No more ‘royal waste of time’ for Jamaicans doing business with Gov’t
Technology Minister Fayval Williams addressing the 15th Jamaica Stock Exchange (JSE) Regional Conference on Investments and Capital Markets on Tuesday. (Photo: Denns Coke)
Technology Minister Fayval Williams says the government is accelerating plans to digitize various government processes that will eliminate long-wait hours, which are proving to be a “royal waste of time”.
Addressing the 15th Jamaica Stock Exchange (JSE) Regional Conference on Investments and Capital Markets on Tuesday, Williams outlined an eight-pillar approach that the government is undertaking to make Jamaica a fully digital society.
“In my assessment, there are eight supporting pillars that we need to implement very quickly to get to a digital Jamaica. Some are physical deployment of ICT and some are legislative in nature,” Williams said.
The technology minister said the government is looking to ensure that, “no longer will it take an average of four active hours to complete a government transaction or require three or more visits to a government office to complete the transaction you already waited four hours for”.
Citing recent statistics compiled in an Inter-American Development Bank study entitled, “Wait No More: Citizens, Red Tape, and Digital Government: Caribbean Edition,” Williams said it was found that only 11 per cent of transactions which involve citizens engaging with the government are completed in one visit. Forty-five per cent require three or more visits to a government office.
“I’m sure that you will agree with me that this is a royal waste of our collective time,” she said to rousing applause from the audience.
“This is where citizens’ blood pressure boils and they get angry and upset because they could be doing more productive and valuable activities other than waiting in line.”
Williams also shared findings of research by her ministry to uncover what she described as the “100-pound weight holding back digital Jamaica”.
She revealed that of the 361 government services offered, only 68 or 19 per cent can be initiated online, and not all can be completed via that same method.
“Across government when we checked, there are only 30 services that can be started and completed online, these include tracking passport application; applying for an adult passport; paying taxes; water bill payment; registering a local company, paying and applying for NHT refund,” Williams said.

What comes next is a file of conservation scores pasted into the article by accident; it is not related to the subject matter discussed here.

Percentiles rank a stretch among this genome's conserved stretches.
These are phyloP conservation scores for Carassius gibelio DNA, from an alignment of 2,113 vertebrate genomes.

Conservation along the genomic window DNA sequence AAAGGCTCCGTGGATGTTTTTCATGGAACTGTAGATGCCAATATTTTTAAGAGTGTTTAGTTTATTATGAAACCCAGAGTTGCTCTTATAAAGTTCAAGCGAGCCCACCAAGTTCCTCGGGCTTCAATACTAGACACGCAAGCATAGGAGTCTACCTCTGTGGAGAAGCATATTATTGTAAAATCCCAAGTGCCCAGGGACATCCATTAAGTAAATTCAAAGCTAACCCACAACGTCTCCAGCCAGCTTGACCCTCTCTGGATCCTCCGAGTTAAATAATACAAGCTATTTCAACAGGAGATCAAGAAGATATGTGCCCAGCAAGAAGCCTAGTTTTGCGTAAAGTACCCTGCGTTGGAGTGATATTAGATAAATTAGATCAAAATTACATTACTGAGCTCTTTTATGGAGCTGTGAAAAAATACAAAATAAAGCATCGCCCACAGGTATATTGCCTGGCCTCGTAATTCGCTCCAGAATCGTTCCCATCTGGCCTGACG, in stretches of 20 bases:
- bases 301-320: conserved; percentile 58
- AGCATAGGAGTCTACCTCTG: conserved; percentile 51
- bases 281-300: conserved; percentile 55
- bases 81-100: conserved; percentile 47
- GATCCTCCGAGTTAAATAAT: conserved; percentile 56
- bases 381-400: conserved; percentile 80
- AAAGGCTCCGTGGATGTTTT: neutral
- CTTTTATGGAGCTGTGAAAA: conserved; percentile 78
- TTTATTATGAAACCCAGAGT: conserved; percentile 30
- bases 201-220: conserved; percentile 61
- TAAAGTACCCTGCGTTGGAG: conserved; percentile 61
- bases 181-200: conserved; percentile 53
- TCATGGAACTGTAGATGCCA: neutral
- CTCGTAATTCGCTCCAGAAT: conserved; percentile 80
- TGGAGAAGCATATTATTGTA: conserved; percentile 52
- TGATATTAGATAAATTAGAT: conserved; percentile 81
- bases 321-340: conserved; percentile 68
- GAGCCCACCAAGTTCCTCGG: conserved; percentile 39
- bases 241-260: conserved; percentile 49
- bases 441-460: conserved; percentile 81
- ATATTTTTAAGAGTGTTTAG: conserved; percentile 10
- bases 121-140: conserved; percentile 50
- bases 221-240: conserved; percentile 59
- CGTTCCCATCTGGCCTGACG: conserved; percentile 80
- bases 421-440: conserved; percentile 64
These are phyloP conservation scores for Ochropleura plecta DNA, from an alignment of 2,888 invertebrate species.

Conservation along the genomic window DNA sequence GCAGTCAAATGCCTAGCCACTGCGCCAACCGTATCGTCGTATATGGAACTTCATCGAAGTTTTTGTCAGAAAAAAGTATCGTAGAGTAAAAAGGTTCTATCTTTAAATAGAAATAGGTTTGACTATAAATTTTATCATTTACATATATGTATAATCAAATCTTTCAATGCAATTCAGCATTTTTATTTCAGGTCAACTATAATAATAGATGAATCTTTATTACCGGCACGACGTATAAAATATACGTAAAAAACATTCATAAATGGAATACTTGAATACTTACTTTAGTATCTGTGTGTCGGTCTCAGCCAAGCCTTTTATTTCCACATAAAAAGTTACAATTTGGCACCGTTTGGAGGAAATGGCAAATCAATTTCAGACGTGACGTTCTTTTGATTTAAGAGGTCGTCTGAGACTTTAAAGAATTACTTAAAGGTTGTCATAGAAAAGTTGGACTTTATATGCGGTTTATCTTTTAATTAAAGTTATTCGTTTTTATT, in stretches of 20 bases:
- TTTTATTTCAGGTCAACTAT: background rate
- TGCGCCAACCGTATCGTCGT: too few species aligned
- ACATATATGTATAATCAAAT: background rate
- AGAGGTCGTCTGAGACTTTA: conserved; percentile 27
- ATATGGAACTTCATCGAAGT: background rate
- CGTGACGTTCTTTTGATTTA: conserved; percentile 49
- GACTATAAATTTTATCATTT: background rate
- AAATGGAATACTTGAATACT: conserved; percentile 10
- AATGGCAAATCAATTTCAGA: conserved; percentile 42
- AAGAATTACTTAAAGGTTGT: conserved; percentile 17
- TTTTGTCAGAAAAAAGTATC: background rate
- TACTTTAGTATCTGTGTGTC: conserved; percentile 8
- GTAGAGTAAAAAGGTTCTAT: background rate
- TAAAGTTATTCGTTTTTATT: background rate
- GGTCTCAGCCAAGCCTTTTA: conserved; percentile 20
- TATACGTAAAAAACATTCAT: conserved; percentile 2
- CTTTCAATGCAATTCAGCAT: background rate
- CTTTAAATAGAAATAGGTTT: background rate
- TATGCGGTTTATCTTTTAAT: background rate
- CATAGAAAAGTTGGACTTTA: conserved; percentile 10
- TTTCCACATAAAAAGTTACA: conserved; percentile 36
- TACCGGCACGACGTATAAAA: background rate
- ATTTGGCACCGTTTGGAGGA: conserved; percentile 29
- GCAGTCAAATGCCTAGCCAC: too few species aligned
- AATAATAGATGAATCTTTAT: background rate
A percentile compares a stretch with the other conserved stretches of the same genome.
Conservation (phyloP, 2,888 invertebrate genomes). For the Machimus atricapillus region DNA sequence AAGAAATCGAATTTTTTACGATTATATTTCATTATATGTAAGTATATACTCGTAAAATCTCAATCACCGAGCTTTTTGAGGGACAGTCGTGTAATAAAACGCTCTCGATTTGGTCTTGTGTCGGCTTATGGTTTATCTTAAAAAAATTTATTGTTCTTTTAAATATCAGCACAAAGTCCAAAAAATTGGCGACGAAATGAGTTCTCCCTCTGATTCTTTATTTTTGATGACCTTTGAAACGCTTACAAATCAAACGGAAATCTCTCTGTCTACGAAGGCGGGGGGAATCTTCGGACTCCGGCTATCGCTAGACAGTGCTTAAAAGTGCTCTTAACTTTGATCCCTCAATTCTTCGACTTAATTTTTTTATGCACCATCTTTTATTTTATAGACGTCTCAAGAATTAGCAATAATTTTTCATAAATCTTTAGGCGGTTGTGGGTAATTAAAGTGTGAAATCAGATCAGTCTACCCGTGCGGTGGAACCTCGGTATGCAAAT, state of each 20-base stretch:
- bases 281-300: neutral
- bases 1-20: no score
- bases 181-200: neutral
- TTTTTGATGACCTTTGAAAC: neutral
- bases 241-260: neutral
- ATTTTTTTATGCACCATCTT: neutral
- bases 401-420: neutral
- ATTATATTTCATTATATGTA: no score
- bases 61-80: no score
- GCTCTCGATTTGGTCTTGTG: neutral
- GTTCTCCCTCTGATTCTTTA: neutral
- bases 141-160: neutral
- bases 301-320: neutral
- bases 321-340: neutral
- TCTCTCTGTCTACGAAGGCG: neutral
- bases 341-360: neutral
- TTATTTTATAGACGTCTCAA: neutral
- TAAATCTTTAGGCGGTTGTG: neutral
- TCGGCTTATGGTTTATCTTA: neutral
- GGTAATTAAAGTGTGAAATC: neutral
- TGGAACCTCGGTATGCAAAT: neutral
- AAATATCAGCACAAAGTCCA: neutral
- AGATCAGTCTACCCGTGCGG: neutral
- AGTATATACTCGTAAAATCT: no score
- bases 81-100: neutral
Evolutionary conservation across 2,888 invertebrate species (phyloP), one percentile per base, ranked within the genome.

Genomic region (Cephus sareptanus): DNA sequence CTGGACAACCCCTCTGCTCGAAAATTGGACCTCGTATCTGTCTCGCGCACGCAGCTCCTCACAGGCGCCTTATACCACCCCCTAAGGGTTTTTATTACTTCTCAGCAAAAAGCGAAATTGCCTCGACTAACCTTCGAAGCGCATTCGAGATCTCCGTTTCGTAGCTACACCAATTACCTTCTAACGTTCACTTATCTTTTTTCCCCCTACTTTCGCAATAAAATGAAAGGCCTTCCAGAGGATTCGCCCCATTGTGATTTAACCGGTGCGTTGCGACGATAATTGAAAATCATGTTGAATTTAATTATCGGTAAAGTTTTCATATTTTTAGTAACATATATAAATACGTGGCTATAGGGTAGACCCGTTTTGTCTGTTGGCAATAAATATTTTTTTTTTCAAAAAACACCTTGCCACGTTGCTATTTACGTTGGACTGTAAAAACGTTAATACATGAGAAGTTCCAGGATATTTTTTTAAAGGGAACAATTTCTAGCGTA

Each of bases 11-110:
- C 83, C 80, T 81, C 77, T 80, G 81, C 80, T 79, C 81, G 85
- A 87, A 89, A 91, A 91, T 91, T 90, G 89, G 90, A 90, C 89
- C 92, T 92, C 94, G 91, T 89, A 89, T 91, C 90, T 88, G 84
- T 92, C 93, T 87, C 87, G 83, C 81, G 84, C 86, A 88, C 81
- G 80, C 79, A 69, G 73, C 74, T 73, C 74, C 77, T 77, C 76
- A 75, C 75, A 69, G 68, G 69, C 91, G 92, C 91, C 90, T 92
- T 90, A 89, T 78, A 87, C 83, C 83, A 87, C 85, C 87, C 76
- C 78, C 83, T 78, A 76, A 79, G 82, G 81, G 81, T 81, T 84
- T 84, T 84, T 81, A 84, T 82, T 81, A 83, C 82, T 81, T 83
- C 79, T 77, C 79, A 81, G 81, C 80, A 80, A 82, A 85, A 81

L-R: Tim Burke - Vice President, Mobile Products & Technology - Liberty Latin America, John Winter, Senior Vice President & Chief Legal Officer – Liberty Latin America , Kayon Wallace, Senior Manager, Communications, Northern Caribbean – Cable and Wireless Communications and Fayval Williams, Jamaica’s Minister of Science, Energy and Technology in conversation at the 15th Jamaica Stock Exchange (JSE) Regional Conference on Investments and Capital Markets. (Photo: Leo Hudson)
The eight areas that the government has targeted to accelerate the push towards a digital economy include, the creation of an ICT authority; government-wide broadband infrastructure; public key infrastructure (PKI); a national identification system; applications run on data; Electronic Transactions Act and the digitization of approximately 32 million records.
Williams described the PKI as the platform upon which the authentication of an ID will take place.
“Once the legal framework is in place Jamaica will leverage the PKI daily to facilitate the distribution of certificates for e-passport issuance and the issuance of certificate for Jamaica’s digital identification card,” Williams said.
The PKI is expected to be completed within seven to eight months.
With regards to the National ID card, Williams said the government is aiming to implement a system where the card can be authenticated in both the physical and digital world.
“When implemented there is a strong probability that citizens won’t have a need to visit a government office,” the minister said.
She said the enabling legislation to promote security, integrity and authentication of users in the digital world is expected to be passed in the Parliament.
“Pursuing a single identification system is not unique to Jamaica,” Williams underscored.